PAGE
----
Network evidence for defensible disclosure

What do you do if (or when) your team discovers a breach of your digital assets?

To answer this question, we must first familiarize ourselves with the term “arguable disclosure”. It’s not a term often heard in cybersecurity, but understanding what it means and how to meet its expectations is crucial in a time when organizations routinely deal with intrusions and, at times, suffer breaches.

Going back in time to 1985, an early example of the phrase outside of the cybersecurity landscape appears in the Proceedings of the Bureau of the First Annual Census Research Conference, along with other appearances in the statistical, medical, and medical communities. , legal and financial. For 20 years, the idea Defensible disclosure has also been popular in the computer incident response community. However, the specific expression is relatively new in the field of cybersecurity.

In the context of cybersecurity, defensible disclosure is the process of notifying stakeholders of an intrusion or breach in a way that the disclosing party can competently and intelligently justify. Forensic investigators must determine whether the security incident was an intrusion or a more serious data breach. We define intrusions as policy violations or computer security incidents. A breach, on the other hand, means that the cybercriminal has escalated the intrusion to the point where he has easy access, or has already accessed, information that he should not have access to.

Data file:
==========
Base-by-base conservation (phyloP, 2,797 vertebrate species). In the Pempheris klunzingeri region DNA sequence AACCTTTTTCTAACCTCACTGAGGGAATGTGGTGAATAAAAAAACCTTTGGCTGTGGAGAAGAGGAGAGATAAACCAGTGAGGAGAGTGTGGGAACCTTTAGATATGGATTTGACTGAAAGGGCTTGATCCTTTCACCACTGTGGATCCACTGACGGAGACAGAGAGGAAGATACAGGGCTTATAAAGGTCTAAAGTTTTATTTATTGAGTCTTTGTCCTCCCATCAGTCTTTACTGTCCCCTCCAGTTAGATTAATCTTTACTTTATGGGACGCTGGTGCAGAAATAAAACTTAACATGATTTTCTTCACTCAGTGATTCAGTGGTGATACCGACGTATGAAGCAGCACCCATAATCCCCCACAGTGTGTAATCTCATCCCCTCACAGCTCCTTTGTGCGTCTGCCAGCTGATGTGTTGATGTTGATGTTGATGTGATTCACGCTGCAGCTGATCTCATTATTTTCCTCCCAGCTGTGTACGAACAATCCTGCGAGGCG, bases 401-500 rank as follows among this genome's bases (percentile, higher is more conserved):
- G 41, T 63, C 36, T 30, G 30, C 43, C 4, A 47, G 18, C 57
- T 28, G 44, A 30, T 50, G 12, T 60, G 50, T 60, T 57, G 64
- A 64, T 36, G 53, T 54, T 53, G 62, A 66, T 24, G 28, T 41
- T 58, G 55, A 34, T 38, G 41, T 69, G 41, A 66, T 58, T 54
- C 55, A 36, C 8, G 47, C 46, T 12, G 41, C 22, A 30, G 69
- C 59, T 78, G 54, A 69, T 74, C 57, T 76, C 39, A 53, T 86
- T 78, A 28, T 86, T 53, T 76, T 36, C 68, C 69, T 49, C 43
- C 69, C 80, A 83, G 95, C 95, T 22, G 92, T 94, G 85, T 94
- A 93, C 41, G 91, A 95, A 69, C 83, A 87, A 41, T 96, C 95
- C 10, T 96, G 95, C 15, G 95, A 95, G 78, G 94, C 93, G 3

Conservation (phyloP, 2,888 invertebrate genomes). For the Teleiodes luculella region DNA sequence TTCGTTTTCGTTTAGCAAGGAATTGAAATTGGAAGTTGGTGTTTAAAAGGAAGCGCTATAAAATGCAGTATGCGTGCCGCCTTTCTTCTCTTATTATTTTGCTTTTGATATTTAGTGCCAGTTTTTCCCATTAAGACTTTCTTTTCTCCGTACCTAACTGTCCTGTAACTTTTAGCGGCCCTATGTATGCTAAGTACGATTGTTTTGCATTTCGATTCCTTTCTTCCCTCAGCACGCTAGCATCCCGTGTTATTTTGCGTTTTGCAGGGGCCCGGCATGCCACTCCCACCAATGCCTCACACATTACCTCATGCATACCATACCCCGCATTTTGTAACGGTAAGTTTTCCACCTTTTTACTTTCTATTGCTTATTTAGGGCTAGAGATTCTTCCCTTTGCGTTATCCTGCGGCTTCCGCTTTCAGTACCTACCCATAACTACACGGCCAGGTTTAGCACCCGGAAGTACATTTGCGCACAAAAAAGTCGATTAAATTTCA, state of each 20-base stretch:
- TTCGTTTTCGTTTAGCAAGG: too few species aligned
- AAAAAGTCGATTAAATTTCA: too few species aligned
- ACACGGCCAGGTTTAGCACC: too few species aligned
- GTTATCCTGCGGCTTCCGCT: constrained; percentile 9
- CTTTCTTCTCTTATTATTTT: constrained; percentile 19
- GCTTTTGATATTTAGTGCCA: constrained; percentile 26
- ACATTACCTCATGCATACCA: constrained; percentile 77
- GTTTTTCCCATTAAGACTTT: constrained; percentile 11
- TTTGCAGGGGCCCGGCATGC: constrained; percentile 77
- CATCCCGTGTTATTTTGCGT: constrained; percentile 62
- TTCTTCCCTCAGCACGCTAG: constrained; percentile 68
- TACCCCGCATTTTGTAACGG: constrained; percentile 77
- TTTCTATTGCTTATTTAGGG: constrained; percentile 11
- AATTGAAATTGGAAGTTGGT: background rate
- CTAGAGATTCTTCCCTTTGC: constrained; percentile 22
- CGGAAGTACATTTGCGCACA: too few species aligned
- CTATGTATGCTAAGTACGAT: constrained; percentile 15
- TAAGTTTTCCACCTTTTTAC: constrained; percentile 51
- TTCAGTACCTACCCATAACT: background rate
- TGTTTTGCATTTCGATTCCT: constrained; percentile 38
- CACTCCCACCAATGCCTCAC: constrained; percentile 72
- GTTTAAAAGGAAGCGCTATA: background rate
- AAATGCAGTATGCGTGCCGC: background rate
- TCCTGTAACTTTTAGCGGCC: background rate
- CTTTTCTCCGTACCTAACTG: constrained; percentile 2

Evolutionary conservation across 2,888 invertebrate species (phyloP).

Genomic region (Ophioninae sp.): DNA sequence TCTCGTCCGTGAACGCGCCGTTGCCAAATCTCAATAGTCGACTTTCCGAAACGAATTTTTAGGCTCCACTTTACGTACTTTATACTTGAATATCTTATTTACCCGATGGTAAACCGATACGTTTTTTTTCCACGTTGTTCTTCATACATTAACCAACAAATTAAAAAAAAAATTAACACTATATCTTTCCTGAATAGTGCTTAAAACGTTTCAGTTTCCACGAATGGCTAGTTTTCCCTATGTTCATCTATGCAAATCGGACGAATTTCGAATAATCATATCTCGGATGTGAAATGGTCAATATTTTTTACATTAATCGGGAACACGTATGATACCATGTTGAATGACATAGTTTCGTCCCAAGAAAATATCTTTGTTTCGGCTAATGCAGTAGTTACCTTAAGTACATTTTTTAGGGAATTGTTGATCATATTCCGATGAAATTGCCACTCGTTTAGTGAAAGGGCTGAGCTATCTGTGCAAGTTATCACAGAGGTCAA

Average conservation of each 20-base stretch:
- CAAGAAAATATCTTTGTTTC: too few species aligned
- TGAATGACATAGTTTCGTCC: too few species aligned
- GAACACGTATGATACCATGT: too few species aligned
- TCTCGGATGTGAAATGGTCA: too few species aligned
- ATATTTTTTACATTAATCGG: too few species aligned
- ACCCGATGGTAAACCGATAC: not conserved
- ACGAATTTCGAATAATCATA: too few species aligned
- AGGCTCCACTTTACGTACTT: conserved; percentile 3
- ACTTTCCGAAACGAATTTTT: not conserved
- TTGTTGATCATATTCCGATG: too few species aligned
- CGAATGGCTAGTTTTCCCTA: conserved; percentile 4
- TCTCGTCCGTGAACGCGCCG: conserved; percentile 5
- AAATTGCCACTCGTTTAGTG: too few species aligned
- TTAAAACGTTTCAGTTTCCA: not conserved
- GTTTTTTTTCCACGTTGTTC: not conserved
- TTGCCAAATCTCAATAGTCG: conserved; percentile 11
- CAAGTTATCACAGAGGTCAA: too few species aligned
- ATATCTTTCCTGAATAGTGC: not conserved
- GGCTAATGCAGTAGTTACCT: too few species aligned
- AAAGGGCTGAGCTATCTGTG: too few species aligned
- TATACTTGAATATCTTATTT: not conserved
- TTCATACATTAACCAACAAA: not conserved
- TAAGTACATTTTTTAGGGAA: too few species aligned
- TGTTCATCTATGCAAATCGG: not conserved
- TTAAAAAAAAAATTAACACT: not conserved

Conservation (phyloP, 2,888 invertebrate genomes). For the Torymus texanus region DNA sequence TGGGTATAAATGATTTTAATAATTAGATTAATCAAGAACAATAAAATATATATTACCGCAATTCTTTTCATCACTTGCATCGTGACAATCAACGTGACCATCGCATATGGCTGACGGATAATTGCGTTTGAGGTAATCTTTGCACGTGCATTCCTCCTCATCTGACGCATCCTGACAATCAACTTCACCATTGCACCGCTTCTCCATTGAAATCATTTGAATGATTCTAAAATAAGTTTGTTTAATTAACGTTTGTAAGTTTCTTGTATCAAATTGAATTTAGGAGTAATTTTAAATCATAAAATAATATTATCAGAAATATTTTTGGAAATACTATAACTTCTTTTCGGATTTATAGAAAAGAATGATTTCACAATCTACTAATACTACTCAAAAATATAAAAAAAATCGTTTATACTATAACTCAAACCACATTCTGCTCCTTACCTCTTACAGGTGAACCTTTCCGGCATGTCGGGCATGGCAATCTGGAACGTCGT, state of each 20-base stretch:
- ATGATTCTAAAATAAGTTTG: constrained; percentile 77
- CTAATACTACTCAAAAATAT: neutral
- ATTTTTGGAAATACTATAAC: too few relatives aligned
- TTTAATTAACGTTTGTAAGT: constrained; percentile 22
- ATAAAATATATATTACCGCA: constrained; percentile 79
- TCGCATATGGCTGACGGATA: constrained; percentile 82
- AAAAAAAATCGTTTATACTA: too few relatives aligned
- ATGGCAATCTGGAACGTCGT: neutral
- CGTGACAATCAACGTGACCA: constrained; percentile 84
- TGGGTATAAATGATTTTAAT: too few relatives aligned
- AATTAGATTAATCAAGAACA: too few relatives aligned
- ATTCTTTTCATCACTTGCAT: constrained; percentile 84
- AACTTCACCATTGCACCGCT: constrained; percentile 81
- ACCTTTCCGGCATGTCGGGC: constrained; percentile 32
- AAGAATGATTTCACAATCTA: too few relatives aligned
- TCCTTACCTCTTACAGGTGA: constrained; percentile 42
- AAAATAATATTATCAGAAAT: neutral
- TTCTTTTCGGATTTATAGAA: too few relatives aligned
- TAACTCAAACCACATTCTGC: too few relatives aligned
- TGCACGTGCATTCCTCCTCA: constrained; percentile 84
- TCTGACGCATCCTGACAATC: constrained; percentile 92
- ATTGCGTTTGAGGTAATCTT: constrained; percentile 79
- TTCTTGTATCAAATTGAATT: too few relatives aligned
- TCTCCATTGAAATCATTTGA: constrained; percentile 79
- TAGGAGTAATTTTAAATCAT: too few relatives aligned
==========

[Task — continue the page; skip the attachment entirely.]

The Role of Network Evidence in Defensible Disclosure

Network evidence plays a crucial role in defensible disclosure. Assuming correct positioning and avoiding packet loss, the network’s evidence is a reliable record of the activity it sees. Extensive stores—meaning months, not days—of high-fidelity network data help information security officers (CISOs) and their IT incident response teams gather crucial details to allow an arguable disclosure.

Security teams need to determine when the intrusion began and (eventually) ended, as well as its full extent. A thorough investigation should also determine if the intruder accessed any data stores that contain or may contain sensitive information, and if there are any clues that suggest personal data has been damaged or stolen. Finally, teams should disclose whether the incident response process was successful and whether the intruder maintained unauthorized access or attempted to recover it.

Having access to the right data means custodians can make informed decisions about detection and response. They can’t trust hunches, or worse, anything the intruder tells them. For example, criminals have extorted victims, claiming they’ve already deployed ransomware, when in fact, they haven’t. The victims could not determine the truth on their own. If a victim is uncertain of the magnitude of an incident, they may be forced to conceptually and falsely expand the impact of the activity.

High-quality network evidence works well with the other three sources of awareness in the digital world: human sources, infrastructure and application logs, and endpoint data. A robust and defensible disclosure process backed by reliable data allows organizations to speak with confidence when revealing details of an incident to voters. These leaders are also less likely to be accused of inadvertently or perhaps even intentionally trying to mislead their constituents.

Defensible disclosure is a goal any custodian of sensitive data would do well to achieve, should they find themselves in the unfortunate position of handling an incident.

About the Author

Richard Bejtlich is strategist and author-in-residence at Corelight. Corelight turns network and cloud activity into evidence so data defenders can stay ahead of evolving attacks. Powered by our open NDR platform, Corelight’s comprehensive and correlated evidence gives you unparalleled visibility into your network. This evidence allows you to unlock new analytics, investigate faster, hunt like an expert, and even disrupt future attacks.

Featured Image: ©Tural

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